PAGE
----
Evan Fournier’s maiden season with the Knicks was suboptimal, some his fault, some falling on others. But it looks like the sharpshooting French veteran is here to stay.
Throughout this tumultuous New York Knicks season, there has been plenty of blame to go around. Tom Thibodeau and Julius Randle have been the subjects of the most ire recently, but there have been many culprits in the Knicks’ disappointing season, in which they finished 37-45.
Shooting guard Evan Fournier’s play has been a point of contention for a decent chunk of the 2021–22 ‘Bockers season. Fournier inked a four-year, $78 million deal this past offseason, which caused a massive uproar among many Knicks fans, who felt that this was a gross overpay for a guy not expected to move the needle much here in the Big Apple. The 29-year-old Frenchman’s reputation has always been that he is a talented offensive player but is incredibly inconsistent and doesn’t provide anything in the defensive department. In his first season as a Knick, Fournier was pretty much the player his reputation suggested: mostly frustrating and occasionally brilliant.
The first-year Knick had some incredible games, mostly against his former team, the Boston Celtics, where he had a pair of 32-point outings and then a 41-point barrage back in January, per ESPN Stats. But a handful of offensive outbursts aside, he has largely been what he’s been his entire career, posting 14.1 points per game on 41.7% shooting from the field. Not awful, but considering Fournier does not provide much else besides some shooting ability, as his defense is virtually nonexistent and he only averaged 2.6 rebounds and 2.1 assists this year, a reasonable person could ask, “$78 million for that?”.
Heading into this season, the Knicks absolutely needed to upgrade their roster and add more shooters and firepower. A huge issue that prevented the Knicks from being a great team last season was their inability to match up with teams like the Atlanta Hawks in terms of offensive juice. Defense, for sure, wasn’t a problem, but their offensive woes were on full display once the playoffs rolled around. An often stagnant and iso-heavy Knicks attack resulted in New York only averaging 97.0 points throughout their five-game series, per Land of Basketball.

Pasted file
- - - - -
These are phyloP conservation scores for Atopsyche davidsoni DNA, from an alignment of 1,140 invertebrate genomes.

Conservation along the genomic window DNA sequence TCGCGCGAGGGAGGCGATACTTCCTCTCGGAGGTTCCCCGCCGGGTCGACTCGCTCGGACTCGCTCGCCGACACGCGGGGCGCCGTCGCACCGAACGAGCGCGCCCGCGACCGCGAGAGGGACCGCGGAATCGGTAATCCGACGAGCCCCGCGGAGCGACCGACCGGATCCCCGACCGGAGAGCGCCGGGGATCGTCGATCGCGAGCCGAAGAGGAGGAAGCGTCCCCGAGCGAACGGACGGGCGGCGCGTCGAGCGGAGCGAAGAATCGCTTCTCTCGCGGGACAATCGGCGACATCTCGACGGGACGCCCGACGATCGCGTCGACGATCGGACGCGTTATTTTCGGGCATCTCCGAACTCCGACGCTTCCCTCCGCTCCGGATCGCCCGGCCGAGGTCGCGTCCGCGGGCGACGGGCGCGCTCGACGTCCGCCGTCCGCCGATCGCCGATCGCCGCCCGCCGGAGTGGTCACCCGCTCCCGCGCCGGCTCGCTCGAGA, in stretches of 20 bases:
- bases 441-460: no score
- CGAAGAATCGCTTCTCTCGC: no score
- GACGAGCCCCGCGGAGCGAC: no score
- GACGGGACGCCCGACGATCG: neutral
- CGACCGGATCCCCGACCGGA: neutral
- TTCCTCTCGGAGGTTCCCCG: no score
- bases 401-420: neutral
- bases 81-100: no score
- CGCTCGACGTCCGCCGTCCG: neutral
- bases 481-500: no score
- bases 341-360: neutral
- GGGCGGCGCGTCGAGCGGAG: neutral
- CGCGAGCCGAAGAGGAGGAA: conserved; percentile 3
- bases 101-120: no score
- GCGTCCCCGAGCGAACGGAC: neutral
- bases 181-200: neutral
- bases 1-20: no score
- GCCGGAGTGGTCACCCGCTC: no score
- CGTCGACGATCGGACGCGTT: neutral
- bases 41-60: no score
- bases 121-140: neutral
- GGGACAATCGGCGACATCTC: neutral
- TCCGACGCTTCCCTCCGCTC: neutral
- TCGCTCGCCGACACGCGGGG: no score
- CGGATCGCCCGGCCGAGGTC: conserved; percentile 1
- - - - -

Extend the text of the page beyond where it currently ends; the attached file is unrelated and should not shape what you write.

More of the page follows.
Leon Rose and co. subsequently threw a bag at Evan Fournier last summer, hoping he would be an integral part of the Knicks’ ascension to Eastern Conference contender. Fournier did break John Starks’ single-season Knicks’ three-point record and finished out this year at a decent shooting clip of 38.9% from behind the arc, but he isn’t the type of winning player who can lift up a team. Criticism of Fournier has been heard here and there, but it seems like his bad contract and shaky play have flown under the radar of late, thanks in large part to the Randle saga and Thibodeau digging his own grave with each successive game. Even if he hasn’t been one of the team’s largest problems, however, to say Fournier was a positive aspect of the Knicks season wouldn’t be correct.
Turning It Around
With the absurd amount of money, relative to performance, tied to Fournier, it will be hard for the guard to shake the perception that he has earned in his first season in New York. It’s not like all of a sudden, at 29 years old and 11 years into his career, he is going to become some efficient and reliable scorer who can impact both ends of the floor. He largely is who he is at this point; we can’t expect him to suddenly flip a switch and be something he isn’t.
Despite this, whether you like him or not, Fournier is a 38.2% career three-point shooter and has averaged at least 14 points in each season since the 2015–16 campaign, per NBA Stats. With his contract likely too lucrative to move off, it seems like he will be part of the Knicks for at least another season.
It is pretty evident that he isn’t a first, second, or third option on a championship team. However, there is still value in his three-point prowess and ability to erupt here and there and carry a large offensive load. We’ve seen Fournier play some exciting basketball, and he could be a very interesting weapon off the bench in doses. The ship of him being a starter has in all likelihood sailed, but with the league becoming more and more three-point oriented with each passing season, Fournier could help in a more limited role, even though the financial burden he carries isn’t ideal.
In fairness to Fournier, it hasn’t been easy for anyone to find success in this toxic 2022 Knicks situation. He largely has been what we would expect him to be, but he should not be receiving close to 30 minutes per game, as we’ve seen so often this year. Ideally, next year, whoever is coaching the team can give Obi Toppin closer to 30 minutes of run and Fournier closer to Obi’s season average of 16.8 minutes per game.
If that happens, Evan Fournier could be an effective offensive spark plug in limited doses, and younger guys like Toppin and even Immanuel Quickley, who played excellent ball to close out the season, could benefit next year if Fournier’s minutes are cut. Although it would be difficult to swallow playing your $78 million man that little amount of time, you need to do what’s best to help the team win, and this remedy would go a long way in helping the remainder of the Fournier tenure be viewed more positively.